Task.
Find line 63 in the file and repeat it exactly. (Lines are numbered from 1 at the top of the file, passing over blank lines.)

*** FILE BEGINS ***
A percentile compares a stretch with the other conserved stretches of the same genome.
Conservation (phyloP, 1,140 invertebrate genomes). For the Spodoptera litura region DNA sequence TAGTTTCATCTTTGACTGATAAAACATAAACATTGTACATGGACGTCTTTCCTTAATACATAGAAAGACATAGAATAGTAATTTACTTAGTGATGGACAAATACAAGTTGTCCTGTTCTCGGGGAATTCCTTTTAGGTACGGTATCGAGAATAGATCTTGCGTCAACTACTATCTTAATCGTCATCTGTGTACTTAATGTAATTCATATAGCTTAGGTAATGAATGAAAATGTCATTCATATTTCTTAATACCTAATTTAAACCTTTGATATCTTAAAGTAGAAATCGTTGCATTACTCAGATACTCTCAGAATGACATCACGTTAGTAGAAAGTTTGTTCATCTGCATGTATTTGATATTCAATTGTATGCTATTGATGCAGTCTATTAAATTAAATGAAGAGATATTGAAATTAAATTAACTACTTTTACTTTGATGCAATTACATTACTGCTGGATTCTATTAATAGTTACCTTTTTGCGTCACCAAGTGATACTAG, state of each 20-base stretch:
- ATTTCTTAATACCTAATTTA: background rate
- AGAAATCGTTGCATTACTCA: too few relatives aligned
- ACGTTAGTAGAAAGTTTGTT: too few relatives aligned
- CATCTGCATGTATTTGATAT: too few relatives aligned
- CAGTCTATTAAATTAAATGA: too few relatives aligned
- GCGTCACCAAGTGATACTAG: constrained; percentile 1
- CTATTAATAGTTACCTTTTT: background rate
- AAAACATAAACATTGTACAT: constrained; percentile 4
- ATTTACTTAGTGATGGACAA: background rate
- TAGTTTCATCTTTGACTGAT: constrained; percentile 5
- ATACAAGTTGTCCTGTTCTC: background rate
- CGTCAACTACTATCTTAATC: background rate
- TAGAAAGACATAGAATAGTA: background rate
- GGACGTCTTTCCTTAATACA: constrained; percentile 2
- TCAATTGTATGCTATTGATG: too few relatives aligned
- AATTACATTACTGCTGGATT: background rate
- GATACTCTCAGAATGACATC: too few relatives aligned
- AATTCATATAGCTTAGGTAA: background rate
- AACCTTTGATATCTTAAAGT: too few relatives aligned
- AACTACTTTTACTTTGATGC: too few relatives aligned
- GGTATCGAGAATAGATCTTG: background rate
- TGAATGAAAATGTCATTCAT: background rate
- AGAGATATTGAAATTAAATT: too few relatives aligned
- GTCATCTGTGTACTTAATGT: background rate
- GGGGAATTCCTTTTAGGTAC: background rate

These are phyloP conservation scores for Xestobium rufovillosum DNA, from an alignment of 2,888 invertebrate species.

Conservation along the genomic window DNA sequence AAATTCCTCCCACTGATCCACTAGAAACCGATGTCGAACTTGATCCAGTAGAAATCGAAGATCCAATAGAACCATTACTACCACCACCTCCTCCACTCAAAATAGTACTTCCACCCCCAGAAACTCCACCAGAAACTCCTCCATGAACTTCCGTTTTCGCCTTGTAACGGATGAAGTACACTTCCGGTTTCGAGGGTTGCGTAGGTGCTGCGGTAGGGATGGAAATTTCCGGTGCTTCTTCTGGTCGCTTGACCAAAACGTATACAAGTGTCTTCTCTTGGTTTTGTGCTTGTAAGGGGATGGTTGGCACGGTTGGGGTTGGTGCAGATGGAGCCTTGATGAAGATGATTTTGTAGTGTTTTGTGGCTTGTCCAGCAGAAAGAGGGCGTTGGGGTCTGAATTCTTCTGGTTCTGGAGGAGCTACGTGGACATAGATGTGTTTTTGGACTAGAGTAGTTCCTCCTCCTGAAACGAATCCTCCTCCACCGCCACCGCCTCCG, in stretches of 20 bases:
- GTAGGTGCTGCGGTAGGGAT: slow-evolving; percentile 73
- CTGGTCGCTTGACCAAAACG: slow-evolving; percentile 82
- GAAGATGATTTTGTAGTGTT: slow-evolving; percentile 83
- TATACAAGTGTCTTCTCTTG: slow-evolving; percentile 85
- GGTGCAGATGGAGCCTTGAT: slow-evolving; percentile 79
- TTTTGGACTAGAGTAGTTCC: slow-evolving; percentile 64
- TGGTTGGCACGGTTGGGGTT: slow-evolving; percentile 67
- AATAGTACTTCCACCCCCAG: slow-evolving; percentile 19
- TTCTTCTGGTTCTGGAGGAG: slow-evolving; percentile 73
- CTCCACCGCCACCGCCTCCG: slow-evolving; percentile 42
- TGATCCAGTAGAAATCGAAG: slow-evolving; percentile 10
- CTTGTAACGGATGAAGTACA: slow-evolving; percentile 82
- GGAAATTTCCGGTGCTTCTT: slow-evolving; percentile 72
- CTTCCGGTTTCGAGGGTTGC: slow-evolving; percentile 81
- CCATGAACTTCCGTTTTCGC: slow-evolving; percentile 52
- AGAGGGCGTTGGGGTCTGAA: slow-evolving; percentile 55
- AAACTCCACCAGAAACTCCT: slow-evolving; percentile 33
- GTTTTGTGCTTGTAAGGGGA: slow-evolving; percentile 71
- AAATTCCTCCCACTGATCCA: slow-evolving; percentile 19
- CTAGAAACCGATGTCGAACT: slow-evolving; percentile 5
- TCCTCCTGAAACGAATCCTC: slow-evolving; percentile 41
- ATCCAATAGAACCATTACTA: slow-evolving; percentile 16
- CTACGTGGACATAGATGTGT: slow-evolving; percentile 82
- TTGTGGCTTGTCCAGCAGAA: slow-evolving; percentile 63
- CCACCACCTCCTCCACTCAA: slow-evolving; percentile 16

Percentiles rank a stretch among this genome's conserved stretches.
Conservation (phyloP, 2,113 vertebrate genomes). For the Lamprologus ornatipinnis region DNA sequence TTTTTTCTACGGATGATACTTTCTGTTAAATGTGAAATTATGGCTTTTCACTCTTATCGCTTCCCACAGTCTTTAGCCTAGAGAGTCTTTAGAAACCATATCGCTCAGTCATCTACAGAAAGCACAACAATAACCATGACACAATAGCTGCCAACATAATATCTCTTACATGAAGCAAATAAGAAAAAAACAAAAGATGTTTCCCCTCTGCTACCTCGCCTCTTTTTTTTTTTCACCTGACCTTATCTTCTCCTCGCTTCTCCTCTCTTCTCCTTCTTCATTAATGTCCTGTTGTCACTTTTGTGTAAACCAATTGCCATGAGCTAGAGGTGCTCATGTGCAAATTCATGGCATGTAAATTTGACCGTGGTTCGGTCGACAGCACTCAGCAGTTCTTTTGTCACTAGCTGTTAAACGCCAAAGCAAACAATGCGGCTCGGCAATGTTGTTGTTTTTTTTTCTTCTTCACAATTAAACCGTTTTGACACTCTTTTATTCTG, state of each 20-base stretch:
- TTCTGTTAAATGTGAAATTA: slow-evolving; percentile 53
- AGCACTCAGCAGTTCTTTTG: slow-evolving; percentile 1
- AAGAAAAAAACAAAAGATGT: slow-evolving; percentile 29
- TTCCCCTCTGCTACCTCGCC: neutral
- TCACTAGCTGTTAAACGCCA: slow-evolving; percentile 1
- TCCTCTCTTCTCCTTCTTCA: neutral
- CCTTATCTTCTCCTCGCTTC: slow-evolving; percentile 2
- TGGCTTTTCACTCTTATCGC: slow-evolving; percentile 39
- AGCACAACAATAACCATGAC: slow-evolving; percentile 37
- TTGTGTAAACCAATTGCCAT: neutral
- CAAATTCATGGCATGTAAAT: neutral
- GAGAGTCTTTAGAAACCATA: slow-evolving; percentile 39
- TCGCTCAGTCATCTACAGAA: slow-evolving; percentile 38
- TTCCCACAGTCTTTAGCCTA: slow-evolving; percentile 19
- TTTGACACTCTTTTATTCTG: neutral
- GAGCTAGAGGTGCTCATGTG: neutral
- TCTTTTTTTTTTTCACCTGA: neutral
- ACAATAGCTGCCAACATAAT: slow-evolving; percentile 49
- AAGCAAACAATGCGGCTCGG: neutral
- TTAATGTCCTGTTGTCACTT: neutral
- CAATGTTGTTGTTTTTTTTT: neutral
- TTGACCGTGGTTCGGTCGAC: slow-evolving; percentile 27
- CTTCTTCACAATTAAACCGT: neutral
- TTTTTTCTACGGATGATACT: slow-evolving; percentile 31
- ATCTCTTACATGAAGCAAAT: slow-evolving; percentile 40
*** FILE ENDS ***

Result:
- CCTTATCTTCTCCTCGCTTC: slow-evolving; percentile 2